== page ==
Building resilience through better water management
Water is the main channel through which climate change influences ecosystems and thus the livelihood and well-being of societies. Water-related disasters are the most destructive of all natural disasters. Since 1992 floods, droughts and storms have affected 4.2 billion people (95% of all people affected by disasters) and caused US$ 1.3 trillion of damage (63% of all damage). But disasters respect no borders and floods often have transboundary consequences.
Transboundary cooperation will become even more crucial than today. Due to climate change, extreme precipitation events will very likely become more intense and more frequent by the end of this century. At the same time, droughts and low flows are expected to increase in number and become more severe. Many transboundary basins are particularly vulnerable to these changes. Building resilience becomes a major issue as climate change affects water quantity and quality, water temperature, water-related ecosystems and the magnitude and occurrence of extreme weather events such as floods and droughts.
The UNECE Convention on the Protection and Use of Transboundary Watercourses (Water Convention) helps countries in shared river basins to jointly adapt to climate change, making them more resilient to disasters and water scarcity. This includes developing some of the first transboundary adaptation strategies worldwide. Over 20 million people in the basins of the Dniester, Neman, Chu-Talas and other rivers will benefit from these strategies supported by UNECE. More than 30 basins covering more than 30% of earth’s ice-free land surface have benefitted from exchange of experiences on adaptation in the Convention’s network.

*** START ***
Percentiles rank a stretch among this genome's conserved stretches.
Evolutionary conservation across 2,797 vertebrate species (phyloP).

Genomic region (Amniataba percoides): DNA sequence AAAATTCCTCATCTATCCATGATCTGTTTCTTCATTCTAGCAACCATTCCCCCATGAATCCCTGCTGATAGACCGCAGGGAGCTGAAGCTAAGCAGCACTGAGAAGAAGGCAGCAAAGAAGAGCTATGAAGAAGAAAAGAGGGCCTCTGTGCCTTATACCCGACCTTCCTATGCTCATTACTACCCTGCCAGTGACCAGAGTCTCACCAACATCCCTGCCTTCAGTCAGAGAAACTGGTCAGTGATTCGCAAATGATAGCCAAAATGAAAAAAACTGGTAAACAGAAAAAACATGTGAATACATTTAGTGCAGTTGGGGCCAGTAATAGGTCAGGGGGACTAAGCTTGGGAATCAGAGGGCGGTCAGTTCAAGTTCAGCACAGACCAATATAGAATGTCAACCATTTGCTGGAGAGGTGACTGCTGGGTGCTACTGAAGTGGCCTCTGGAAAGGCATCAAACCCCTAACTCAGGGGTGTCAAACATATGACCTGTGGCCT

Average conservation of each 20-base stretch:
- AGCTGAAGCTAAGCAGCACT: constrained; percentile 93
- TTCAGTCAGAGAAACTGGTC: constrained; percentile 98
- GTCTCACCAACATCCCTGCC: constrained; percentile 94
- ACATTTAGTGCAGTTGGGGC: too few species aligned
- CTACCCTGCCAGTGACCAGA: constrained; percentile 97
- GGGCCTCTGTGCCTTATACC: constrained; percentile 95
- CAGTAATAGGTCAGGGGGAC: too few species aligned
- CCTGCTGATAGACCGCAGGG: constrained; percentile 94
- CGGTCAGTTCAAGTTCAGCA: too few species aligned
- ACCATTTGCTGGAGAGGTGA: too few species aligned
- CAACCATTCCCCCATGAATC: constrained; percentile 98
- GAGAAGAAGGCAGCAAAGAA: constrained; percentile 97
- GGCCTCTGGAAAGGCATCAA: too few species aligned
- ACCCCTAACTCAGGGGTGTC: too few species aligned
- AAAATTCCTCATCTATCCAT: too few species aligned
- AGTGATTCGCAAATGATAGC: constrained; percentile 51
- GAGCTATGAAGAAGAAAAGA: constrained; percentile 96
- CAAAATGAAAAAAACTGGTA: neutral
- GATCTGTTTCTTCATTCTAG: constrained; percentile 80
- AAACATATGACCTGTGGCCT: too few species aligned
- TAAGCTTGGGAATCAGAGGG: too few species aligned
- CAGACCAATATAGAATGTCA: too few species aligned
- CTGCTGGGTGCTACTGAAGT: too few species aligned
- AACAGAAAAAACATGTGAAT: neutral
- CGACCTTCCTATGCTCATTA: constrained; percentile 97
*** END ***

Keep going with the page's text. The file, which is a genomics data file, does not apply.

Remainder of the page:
The UNECE Water Convention addresses climate change adaptation in a comprehensive way by working at the policy and institutional levels as well as implementing concrete adaptation activities on the ground. This unique legal and intergovernmental framework facilitates the establishment of sustainable river basin organizations and supports mechanisms for climate change adaptation.
The Water Convention, in partnership with the International Network of Basin Organizations (INBO), has also created a Global platform for exchanging experience on water and adaptation to climate change in transboundary basins and a Global network of basins working on climate change adaptation. Currently the network includes basins from all over the world, such as Chu-Talas, Congo, Dniester, Mekong, Niger, North-Western Sahara Aquifer System, Rhine and Senegal.
Five pilot projects (“Dauria going dry”, Chu-Talas, Dniester, Neman and Sava basins), most of them implemented in the framework of the Environment and Security Initiative (ENVSEC), have strengthened the capacity of the riparian countries and basins to adapt to climate change, by developing transboundary climate change impact and vulnerability assessments, strategic frameworks for basin adaptation and implementing adaptation measures. The Dniester basin is currently one of the most advanced in the world regarding inter-state adaptation to climate change.